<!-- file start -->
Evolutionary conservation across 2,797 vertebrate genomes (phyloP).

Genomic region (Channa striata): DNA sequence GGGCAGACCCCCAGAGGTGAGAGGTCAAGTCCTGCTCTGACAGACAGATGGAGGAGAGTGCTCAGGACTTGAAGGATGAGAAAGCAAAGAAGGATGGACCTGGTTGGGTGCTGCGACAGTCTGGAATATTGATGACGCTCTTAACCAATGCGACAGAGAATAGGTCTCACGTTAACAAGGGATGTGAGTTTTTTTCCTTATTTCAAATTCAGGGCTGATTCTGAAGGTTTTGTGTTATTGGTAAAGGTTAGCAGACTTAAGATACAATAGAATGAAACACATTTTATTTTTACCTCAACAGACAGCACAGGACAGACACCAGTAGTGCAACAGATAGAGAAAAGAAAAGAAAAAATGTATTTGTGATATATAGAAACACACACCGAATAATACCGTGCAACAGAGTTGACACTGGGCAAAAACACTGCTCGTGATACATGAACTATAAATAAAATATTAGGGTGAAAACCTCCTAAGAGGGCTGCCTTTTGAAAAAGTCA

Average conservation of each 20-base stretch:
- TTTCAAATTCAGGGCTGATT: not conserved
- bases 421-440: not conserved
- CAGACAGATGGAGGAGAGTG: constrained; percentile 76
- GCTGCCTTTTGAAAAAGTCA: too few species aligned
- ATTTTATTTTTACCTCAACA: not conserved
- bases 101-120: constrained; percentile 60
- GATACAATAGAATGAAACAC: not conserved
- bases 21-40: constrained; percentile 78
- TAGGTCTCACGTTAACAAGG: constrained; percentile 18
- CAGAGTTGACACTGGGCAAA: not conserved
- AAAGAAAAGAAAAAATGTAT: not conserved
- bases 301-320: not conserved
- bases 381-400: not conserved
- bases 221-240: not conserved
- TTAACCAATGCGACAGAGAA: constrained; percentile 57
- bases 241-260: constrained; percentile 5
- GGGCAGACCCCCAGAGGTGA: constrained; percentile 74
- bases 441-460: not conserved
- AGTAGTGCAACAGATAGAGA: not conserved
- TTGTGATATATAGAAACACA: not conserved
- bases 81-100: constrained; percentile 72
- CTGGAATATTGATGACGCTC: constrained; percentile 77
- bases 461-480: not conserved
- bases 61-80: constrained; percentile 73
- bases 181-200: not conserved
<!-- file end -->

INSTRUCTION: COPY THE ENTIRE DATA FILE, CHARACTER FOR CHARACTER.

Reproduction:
Evolutionary conservation across 2,797 vertebrate genomes (phyloP).

Genomic region (Channa striata): DNA sequence GGGCAGACCCCCAGAGGTGAGAGGTCAAGTCCTGCTCTGACAGACAGATGGAGGAGAGTGCTCAGGACTTGAAGGATGAGAAAGCAAAGAAGGATGGACCTGGTTGGGTGCTGCGACAGTCTGGAATATTGATGACGCTCTTAACCAATGCGACAGAGAATAGGTCTCACGTTAACAAGGGATGTGAGTTTTTTTCCTTATTTCAAATTCAGGGCTGATTCTGAAGGTTTTGTGTTATTGGTAAAGGTTAGCAGACTTAAGATACAATAGAATGAAACACATTTTATTTTTACCTCAACAGACAGCACAGGACAGACACCAGTAGTGCAACAGATAGAGAAAAGAAAAGAAAAAATGTATTTGTGATATATAGAAACACACACCGAATAATACCGTGCAACAGAGTTGACACTGGGCAAAAACACTGCTCGTGATACATGAACTATAAATAAAATATTAGGGTGAAAACCTCCTAAGAGGGCTGCCTTTTGAAAAAGTCA

Average conservation of each 20-base stretch:
- TTTCAAATTCAGGGCTGATT: not conserved
- bases 421-440: not conserved
- CAGACAGATGGAGGAGAGTG: constrained; percentile 76
- GCTGCCTTTTGAAAAAGTCA: too few species aligned
- ATTTTATTTTTACCTCAACA: not conserved
- bases 101-120: constrained; percentile 60
- GATACAATAGAATGAAACAC: not conserved
- bases 21-40: constrained; percentile 78
- TAGGTCTCACGTTAACAAGG: constrained; percentile 18
- CAGAGTTGACACTGGGCAAA: not conserved
- AAAGAAAAGAAAAAATGTAT: not conserved
- bases 301-320: not conserved
- bases 381-400: not conserved
- bases 221-240: not conserved
- TTAACCAATGCGACAGAGAA: constrained; percentile 57
- bases 241-260: constrained; percentile 5
- GGGCAGACCCCCAGAGGTGA: constrained; percentile 74
- bases 441-460: not conserved
- AGTAGTGCAACAGATAGAGA: not conserved
- TTGTGATATATAGAAACACA: not conserved
- bases 81-100: constrained; percentile 72
- CTGGAATATTGATGACGCTC: constrained; percentile 77
- bases 461-480: not conserved
- bases 61-80: constrained; percentile 73
- bases 181-200: not conserved